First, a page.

Allocation schemes — particularly in the auto industry — are one of my favorite topics. This is also a very important issue among car dealers at the moment (Dealers’ plea: You send it, we’ll sell it, Feb 21, Automotive News).
“We want cars, and we want them now.” That was the unofficial theme of this year’s National Automobile Dealers Association convention. Dealers are delighted by demand but frustrated by their inability to get the vehicles they want.
Automakers are having trouble ramping up to meet surging desire for vehicles and have been hurt by shortages of key parts. Those problems and a switch to a pull system — whereby dealers keep fewer vehicles on their lots and place orders based on customers’ preferences — have exposed the deficiencies of automakers’ distribution systems.
When dealers held huge inventories, it mattered less if some of the cars were the wrong trim levels. But with far fewer vehicles on the lot, it’s critical that the ordering and distribution systems get the right vehicles to the right markets. …
“It’s been very frustrating for dealers,” said John Krafcik, CEO of Hyundai Motor America. “Dealers used to have massive stocks of port inventory to choose from because we’ve been production-push,” he said. “But now we have demand-pull, and our stocks are low, and dealers can’t pull the cars they want. Now they have to wait. One dealer said he hadn’t seen an Elantra in three weeks.”
Operations folks generally love pull systems. Production should respond to demand as opposed to guessing what is going to happen. Guesses are going to be wrong and that will mean the system will have excess inventory. Pull systems thus allow for leaner inventories. Or that’s the theory. The other part of theory is that inventory and capacity are generally substitutes. If you’ve got lots of capacity, you can quickly respond to demand and don’t need that much inventory.
So how is this playing out in the US auto industry? Dealers are carrying less inventory and the automakers have scaled back production, either by reducing shifts or just closing plants. That has taken the safety net out of the industry along two dimensions. Plants and their associated supply chains are running at higher utilization while there is less stock on hand to buffer delays. Thus an automaker’s allocation mechanism — that is how they decide who gets what cars — matters. Tight supply and limited inventory has always existed but at any given time has only impacted a handful of hot models. Now it is impacting pretty much every vehicle and the short comings of the allocation schemes are becoming evident.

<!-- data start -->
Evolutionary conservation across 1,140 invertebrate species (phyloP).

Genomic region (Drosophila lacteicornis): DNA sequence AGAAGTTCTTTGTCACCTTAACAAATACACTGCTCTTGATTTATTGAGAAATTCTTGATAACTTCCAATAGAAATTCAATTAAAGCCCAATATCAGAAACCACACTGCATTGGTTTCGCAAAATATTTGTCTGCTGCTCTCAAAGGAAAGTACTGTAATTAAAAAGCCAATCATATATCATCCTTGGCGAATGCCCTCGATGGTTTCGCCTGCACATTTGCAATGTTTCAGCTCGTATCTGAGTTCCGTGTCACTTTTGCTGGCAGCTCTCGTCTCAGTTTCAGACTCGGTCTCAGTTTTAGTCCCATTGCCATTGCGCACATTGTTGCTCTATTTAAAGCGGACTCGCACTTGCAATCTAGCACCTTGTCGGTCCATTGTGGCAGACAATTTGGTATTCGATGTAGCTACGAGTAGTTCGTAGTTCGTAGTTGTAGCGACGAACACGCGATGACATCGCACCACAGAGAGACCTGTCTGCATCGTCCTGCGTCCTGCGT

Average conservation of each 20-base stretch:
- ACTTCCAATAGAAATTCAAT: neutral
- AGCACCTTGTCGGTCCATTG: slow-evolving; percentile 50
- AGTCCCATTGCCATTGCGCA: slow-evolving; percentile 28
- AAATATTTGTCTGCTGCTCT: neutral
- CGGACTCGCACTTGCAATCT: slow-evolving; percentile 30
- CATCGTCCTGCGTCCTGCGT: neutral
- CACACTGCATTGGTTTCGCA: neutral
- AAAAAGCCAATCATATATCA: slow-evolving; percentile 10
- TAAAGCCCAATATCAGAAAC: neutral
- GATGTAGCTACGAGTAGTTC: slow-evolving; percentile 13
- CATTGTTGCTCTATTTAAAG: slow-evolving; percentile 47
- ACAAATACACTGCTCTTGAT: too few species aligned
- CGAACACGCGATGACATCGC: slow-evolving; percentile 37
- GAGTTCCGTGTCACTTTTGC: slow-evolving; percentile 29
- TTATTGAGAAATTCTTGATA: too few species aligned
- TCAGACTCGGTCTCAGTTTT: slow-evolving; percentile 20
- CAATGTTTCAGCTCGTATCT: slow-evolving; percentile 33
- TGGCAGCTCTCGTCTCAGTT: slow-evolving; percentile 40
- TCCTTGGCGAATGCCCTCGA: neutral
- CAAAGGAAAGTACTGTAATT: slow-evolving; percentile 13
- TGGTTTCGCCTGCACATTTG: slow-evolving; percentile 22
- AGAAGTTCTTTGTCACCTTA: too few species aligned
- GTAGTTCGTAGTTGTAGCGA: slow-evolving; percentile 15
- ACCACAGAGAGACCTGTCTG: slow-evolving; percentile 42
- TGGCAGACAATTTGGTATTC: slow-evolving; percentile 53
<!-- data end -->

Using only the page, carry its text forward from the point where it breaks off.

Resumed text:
Why are they are doing so poorly? One issue is timing. Car sales happen daily but allocations happen on a longer time scale — usually monthly. Thus as the article points out, a dealer may quickly blow through his allocation of a vehicle moving them all in a week but then have to wait several weeks before he can ask for more. That’s just to ask. Actually getting will take weeks beyond that. The article doesn’t explicitly say this, but one suspects that the automakers have some massive MRP system to chug through their production planning and are loath to do that every week let alone every day.
A second issue is variety. A Hyundai dealer wants an Elantra. That statement actually masks a lot of complexity. What the dealer really wants is a particular trim level paired with a particular drive train in a specific color with the option package that has the navigation system. One easily ends up with a large number of variants of varying popularity that all have to go through the same system.
A final problem is that most car makers use variations of turn and earn allocation. You get allocated more by turning your current allocation but what if your current allocation ain’t much?
Linda Walston, business manager for Napa Ford-Lincoln, in Napa, Calif., said her dealership is having a hard time getting Ford Mustangs, F-150 pickups and the redesigned Explorer crossover. The store trades with other Ford dealerships to get enough of those vehicles to satisfy customer demand.
“The other dealers around us have 10 or 12, and we just have one,” Walston said. “You have to sell them in order to earn more, and you can’t sell them if you don’t have them.”
Thus allocations are biased toward stickiness. If a dealer was disappointed in their allocation last month, there is a really good chance they will be disappointed again.
So what is likely to change? The article mentions that several car makers are planning changes to their allocation systems to at least allow more frequently. They are also increasing decision support tools to help dealers order more effectively. One suspects, however, that time needs to be taken out of the system. If car makers cannot respond to orders faster, these problems may persist for a while.